In early times the estate known as Alresford covered a large tract of land before the Liberty of Alresford was formed. When the Bishop of Winchester planned his new town at Alresford in the Middle Ages, Old Alresford declined in importance as New Alresford became popular as a market town and a halting-place along the main road from Winchester to London. A chapel which had been built by Bishop Henry de Blois and granted to the Knights of St. John of Jerusalem in about 1170 was later converted into a dwelling, and other early buildings may also have decayed as Old Alresford declined.
During the Commonwealth period Colonel Richard ("idle Dick") Norton lived at Old Alresford House and entertained Oliver Cromwell on several occasions. George Wither (1588Ñ1667) poet and Puritan military commander referred to Alresford Pond in his poem "Fair Virtue". There is a window to his memory in Old Alresford Church.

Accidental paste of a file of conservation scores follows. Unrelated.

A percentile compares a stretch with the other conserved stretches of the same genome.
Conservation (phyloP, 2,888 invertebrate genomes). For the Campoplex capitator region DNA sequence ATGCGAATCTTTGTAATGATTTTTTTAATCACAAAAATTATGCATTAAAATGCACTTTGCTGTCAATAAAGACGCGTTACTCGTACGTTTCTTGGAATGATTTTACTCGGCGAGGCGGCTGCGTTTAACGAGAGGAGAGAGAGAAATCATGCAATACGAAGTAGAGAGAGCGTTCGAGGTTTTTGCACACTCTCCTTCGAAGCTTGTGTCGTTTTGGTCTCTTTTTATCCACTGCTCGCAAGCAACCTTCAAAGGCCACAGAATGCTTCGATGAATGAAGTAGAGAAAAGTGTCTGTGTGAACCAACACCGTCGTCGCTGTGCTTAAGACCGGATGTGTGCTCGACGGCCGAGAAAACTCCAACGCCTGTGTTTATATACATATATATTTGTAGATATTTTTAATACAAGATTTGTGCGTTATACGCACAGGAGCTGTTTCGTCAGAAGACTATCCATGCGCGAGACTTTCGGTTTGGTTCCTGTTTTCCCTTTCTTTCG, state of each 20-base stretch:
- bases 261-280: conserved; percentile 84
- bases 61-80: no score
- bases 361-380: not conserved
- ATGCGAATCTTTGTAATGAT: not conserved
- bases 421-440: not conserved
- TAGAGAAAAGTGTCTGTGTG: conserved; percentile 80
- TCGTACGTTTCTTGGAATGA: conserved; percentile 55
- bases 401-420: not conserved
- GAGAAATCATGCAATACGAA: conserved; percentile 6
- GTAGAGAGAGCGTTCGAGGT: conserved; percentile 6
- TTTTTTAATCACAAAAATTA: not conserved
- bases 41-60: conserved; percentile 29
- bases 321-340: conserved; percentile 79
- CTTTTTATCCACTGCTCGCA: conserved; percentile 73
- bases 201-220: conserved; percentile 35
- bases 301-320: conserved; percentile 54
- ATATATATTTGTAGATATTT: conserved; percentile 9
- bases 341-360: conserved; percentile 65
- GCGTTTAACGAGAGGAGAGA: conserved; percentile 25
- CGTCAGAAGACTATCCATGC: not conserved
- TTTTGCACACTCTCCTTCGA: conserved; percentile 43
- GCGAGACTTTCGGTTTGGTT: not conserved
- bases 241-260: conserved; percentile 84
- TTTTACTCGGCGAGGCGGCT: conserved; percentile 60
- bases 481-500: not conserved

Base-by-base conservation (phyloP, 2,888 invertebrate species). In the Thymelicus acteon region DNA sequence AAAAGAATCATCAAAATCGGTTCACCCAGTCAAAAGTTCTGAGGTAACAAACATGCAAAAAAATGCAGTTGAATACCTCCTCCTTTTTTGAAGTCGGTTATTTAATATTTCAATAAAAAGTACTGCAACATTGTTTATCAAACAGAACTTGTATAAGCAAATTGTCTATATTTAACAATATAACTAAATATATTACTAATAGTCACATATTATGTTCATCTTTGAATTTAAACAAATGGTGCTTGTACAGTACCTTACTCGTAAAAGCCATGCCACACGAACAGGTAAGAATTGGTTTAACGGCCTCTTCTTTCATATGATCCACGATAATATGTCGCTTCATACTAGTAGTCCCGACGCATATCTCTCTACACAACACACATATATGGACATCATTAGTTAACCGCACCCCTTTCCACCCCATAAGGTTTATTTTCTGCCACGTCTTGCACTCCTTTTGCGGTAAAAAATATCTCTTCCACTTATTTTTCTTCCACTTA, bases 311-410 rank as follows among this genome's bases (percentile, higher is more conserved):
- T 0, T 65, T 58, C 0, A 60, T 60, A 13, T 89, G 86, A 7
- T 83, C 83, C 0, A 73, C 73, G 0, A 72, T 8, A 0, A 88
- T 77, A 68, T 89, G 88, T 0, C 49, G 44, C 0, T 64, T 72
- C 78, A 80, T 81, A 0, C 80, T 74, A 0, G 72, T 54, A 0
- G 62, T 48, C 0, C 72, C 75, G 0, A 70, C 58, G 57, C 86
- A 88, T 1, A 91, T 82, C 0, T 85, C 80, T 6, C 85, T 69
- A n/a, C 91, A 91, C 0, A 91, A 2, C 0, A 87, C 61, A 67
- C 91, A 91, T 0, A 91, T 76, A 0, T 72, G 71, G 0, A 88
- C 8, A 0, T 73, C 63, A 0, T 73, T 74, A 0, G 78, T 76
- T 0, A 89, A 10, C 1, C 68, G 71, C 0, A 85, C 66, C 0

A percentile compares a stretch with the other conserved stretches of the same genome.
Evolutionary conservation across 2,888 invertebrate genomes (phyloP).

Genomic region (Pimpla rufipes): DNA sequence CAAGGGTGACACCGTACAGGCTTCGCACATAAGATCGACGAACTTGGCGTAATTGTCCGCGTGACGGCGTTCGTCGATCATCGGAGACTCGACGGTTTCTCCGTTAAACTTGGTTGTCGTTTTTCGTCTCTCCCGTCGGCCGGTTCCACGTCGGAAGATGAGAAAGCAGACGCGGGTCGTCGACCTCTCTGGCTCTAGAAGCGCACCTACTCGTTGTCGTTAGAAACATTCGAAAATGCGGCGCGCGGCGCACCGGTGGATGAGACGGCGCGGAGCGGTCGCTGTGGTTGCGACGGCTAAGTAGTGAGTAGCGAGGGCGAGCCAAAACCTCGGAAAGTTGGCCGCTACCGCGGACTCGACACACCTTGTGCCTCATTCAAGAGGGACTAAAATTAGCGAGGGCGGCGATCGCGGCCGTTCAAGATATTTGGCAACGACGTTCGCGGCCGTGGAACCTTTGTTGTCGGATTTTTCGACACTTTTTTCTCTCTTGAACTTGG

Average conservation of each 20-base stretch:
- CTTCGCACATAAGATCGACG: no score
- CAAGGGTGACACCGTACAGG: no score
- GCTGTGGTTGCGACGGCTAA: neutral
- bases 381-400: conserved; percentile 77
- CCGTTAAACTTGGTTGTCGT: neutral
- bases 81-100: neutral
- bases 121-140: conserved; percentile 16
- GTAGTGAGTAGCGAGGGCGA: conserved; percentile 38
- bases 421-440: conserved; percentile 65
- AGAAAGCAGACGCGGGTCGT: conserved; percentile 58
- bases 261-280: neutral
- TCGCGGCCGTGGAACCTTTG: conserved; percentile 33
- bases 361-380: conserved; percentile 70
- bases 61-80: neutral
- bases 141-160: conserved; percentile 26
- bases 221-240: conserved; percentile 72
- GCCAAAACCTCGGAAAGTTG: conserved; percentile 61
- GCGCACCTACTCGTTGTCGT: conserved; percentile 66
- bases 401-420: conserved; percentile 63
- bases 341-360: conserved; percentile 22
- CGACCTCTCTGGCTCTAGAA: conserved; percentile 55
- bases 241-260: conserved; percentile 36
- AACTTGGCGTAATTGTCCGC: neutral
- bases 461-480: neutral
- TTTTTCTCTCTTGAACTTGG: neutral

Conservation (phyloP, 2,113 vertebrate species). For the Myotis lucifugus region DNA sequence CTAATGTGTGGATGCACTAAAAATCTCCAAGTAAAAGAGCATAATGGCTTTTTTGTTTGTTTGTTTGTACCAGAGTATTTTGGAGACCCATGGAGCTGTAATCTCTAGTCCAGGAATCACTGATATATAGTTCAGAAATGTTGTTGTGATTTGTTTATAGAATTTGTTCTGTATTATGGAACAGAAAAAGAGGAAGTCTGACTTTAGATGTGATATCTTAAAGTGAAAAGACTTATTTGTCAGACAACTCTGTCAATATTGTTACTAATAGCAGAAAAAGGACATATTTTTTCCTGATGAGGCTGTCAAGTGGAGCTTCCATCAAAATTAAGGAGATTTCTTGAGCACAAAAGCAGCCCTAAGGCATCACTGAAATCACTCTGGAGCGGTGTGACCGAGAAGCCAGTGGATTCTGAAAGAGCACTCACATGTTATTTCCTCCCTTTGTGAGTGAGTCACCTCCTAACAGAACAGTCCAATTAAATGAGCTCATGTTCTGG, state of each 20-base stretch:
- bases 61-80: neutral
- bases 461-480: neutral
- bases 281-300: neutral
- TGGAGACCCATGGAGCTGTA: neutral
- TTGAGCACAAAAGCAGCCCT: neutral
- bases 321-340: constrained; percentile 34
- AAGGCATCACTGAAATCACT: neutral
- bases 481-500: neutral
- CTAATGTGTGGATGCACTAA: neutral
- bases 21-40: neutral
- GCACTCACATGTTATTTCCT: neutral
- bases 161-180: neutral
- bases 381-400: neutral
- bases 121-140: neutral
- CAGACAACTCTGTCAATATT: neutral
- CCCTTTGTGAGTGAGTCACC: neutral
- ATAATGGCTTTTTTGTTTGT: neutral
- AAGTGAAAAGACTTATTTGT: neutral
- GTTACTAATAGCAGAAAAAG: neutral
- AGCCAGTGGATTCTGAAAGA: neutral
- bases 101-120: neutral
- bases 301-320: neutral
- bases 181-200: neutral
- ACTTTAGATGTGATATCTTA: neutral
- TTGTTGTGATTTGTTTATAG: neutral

In the eighteenth century Old Alresford House was rebuilt (about 1752) by Admiral George Brydges Rodney, who was created Lord Rodney in 1793. The Church of St. Mary was built in 1753 on the site of an earlier church, and the tower dates from 1769.It occupies a commanding site and was enlarged and altered to the Gothic style in 1862. A striking monument to the Rodney family is in the Rococo style of the mid-eighteenth century.
For thirty years during the last century the Rev. George Sumner was the Rector of the parish, and his wife Mary founded the Mothers' Union in 1875. The women's movement quickly caught the imagination of mothers throughout the country, and a national headquarters was later established in London. Southdowns Children's Home, a branch of the National Children's Home and Orphanage is situated in the village.
Further information on attractions to discover in the area and other interesting villages to visit is available. For information on public services for Old Alresford please take a look at the Alresford local pages.